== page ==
Confession of an E-Reader Convert
It’s true confession time. I’ve become an e-book reader after swearing I would never allow an electronic copy to replace a ‘real’ book.
My recent birthday gifts included a, Canadian-made, KOBO GLO e-reader. Can you imagine my surprise when I pulled off the gift-wrap and squealed with delight? I was happy. Some part of me knew my world-view of books was about to change.
This is not the first time I resisted new technology. Back in the late 70s while writing on a manual typewriter, an ATARI 800 became resident in our home. For those of you too young to remember them, the ATARI 400 and 800 computers were the first home computers to use custom co-processors. They originally came with 8K or 16K of RAM with expansion to 48K. Later models came with 48K installed. 90K large-format, floppy disks provided external data storage with hard copy output on a dot matrix printer! Seems antiquated, doesn’t it? Yet, for the day, the ATARI computers were state-of-the-art.
I didn’t like the thing and wanted nothing to do with it. My family spent hours on the computer
playing games, like Pac-Man and Pinball while I begrudged the presence of the electronic monster invading my writing space. They nagged me to try out the word processing program, Atari Writer; I stayed strong for several weeks. In the end, my curiosity got the better of me. I sat down at the computer and my world turned upside down. ‘Atari Writer had features taken for granted today. Word wrap, full-screen editing, dual-column printing, search and replace, undo, block editing and even a print preview feature that allowed users to view a printable page by scrolling across the screen.’ (excerpt from http://en.wikipedia.org/wiki/AtariWriter)
I was hooked. I could write endlessly, correct on the go, and cut and paste words or complete sections of text without starting with a fresh sheet of paper. It seemed like magic. That experience launched me into the electronic age.
Today, I have an iPhone, desktop computer and a net book. How did I manage without them?
But books . . . I didn’t understand how an electronic device could ever replace a traditional book? As a reader, I love the texture and musty smell of a book created of paper and ink, encased in an attractive or simple hard or soft cover. I do worry they may disappear completely some day. What happens if electronic versions take over and many publications, only available in e-book form, are lost if not uploaded to new evolving technology? I hope I’m wrong on both counts.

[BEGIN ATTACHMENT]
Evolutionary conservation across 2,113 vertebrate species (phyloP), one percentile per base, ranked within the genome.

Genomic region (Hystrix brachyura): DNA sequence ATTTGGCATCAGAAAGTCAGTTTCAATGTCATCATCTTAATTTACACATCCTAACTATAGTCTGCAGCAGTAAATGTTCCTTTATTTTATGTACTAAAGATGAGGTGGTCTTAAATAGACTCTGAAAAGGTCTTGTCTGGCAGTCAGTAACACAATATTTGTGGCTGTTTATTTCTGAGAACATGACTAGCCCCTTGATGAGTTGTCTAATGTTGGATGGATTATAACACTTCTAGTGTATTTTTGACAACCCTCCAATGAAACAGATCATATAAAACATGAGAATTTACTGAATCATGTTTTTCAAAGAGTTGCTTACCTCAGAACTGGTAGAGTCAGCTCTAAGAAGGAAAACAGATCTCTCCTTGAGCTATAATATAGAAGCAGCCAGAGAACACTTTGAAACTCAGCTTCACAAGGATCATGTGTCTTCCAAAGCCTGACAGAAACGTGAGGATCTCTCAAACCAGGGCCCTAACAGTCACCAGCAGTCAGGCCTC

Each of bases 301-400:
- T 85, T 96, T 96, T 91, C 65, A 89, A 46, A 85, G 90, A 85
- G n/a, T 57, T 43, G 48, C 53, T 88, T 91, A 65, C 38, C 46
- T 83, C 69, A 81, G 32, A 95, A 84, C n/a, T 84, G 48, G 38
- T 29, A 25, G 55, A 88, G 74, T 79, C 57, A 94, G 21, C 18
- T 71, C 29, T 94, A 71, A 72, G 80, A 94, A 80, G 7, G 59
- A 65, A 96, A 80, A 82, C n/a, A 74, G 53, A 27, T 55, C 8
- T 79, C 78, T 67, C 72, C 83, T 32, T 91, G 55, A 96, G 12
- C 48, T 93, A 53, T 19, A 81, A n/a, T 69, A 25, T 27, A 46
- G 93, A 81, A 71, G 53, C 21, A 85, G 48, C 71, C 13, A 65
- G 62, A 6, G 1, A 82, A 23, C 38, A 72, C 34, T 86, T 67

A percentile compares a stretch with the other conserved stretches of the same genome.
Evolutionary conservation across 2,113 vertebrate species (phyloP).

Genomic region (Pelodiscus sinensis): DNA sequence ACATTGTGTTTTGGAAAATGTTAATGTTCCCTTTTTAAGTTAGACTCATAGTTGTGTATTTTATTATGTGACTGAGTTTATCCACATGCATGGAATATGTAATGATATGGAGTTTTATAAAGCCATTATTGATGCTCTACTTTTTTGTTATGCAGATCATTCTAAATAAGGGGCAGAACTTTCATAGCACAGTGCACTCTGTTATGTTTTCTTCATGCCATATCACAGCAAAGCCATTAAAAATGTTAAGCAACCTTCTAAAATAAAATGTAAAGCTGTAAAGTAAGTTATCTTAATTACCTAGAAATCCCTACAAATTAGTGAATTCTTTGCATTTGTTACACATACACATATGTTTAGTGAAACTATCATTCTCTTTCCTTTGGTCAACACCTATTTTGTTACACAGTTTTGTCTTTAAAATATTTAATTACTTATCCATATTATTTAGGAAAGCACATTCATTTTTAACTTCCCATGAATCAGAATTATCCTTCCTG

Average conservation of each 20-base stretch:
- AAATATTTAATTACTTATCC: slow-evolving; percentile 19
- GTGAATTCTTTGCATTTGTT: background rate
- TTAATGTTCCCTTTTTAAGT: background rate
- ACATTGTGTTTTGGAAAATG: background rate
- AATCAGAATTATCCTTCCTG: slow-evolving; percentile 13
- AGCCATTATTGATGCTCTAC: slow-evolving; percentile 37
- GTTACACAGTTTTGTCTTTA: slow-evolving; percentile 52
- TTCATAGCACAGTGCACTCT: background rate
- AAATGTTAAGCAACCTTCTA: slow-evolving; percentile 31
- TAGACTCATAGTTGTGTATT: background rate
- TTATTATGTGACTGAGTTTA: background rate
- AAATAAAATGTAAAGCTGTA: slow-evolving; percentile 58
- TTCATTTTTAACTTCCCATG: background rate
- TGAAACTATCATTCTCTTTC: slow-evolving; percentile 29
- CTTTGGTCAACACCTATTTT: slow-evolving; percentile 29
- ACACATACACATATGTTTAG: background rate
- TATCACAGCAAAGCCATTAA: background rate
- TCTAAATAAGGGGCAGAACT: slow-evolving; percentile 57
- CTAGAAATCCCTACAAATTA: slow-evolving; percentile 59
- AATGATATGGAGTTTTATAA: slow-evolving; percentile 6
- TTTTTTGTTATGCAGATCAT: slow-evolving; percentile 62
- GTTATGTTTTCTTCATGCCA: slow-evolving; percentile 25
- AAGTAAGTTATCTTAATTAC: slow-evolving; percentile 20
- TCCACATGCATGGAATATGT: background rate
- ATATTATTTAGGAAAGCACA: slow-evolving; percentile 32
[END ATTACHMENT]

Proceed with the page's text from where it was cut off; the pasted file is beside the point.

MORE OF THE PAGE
My growing affection with new technology overcame any resistance to trying out my e-reader. Within a week of receiving my KOBO, I had downloaded a year’s worth of reading material. The device is lightweight, easy to read, self-lit so I can read in the dark and it even has a sketchpad app. What a great leisure device and tool for an artist-writer.
As I become more and more comfortable with my KOBO, I discover my publishing plans
changing too. Previously, I dreamed of someday sitting in a coffee shop, on a train, plane or on a beach, while I observed strangers reading one of my books. In my visions, the people held books of paper in their hands, not devices composed of plastic, metal and electronic components. However, I’ve gone through a paradigm shift. My definition of a ‘real’ book now includes e-versions and with that the vision of my future now incorporates avid readers holding both paper and e-readers while enjoying the tales I have woven to entertain them.
Confession’s over. I’m heading back to the library of e-books awaiting me on my KOBO!
I’d love to hear your opinions and experiences as they relate to electronic versus paper books!
Wendie Donabie ©2013